“As long as we are victims of habit we are slaves to Vice. I advise you to begin by giving up cauliflower. I notice you have an inordinated appetite for this vegetable, your reigning passion, in fact, Greed.”
Mrs. Gambit must have seen me steal a small branch of boiled cauliflower during the morning tasks in the kitchen. I must be more careful, I thought, nodding my head.
The Hearing Trumpet’s fantastical qualities are perhaps fêted in a way that overshadows the use of mundanity. A vegetable such as cauliflower is transformed into something with new significance. So too is the setting. How many novels are set in retirement homes with strong-willed and slightly paranoid women as lead characters? Carrington fused the real with its other to arrive at horizons that shift the moment you settle on them. Even the buildings are described apparently unreliably, and all the more enchanted for it, so that you can’t be sure if they really amount to a castle, as though the possibility and its uncertainty are somehow better.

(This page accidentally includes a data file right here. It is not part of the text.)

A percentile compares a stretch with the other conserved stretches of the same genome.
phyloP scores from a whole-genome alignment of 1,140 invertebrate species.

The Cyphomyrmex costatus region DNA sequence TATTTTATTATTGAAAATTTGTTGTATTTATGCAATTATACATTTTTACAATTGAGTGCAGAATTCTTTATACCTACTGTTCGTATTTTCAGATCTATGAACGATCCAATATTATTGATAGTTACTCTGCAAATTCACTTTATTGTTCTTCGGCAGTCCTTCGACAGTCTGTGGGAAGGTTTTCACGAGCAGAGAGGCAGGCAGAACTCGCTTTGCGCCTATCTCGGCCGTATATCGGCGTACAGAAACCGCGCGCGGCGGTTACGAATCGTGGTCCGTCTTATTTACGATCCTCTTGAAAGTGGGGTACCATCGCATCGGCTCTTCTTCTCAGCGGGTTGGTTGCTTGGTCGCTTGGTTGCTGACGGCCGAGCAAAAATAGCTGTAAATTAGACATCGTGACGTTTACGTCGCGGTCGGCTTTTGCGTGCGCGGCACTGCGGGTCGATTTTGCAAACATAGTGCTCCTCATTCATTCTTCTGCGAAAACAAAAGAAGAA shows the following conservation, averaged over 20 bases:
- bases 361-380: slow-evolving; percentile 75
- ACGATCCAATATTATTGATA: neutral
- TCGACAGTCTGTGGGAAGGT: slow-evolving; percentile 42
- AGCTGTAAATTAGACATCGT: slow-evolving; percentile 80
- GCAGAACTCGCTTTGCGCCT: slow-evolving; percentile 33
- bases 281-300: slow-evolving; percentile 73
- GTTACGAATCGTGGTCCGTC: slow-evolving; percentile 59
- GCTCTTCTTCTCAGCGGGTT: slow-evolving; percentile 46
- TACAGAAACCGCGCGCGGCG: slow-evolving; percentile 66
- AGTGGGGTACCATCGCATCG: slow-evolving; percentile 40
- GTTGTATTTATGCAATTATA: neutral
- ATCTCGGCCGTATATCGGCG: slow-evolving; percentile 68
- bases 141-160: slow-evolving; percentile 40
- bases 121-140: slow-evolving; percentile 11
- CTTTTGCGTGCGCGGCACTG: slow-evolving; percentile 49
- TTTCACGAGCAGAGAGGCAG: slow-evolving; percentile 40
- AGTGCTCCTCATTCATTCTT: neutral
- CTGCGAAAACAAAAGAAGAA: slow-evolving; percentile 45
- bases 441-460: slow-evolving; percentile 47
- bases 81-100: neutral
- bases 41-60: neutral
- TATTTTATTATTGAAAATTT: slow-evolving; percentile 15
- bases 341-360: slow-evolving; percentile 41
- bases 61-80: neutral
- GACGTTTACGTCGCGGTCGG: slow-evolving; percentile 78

What I find particularly unexpected about the above extract is that it may have contributed to Éric Chevillard’s The Author and Me, a book entirely based on a (one-way) conversation about a loathing for cauliflower gratin. In another apparent Carringtonism, a 40-page footnote is a bestiary comprised of an ant and an anteater. The manoeuvre that both Carrington and Chevillard pull off is that while you know you’re actually sitting and reading something patently absurd, you know that they knew exactly what they were doing when writing it, which is to say, acknowledging your presence and attention in reading theirs. There’s something in this of a wink.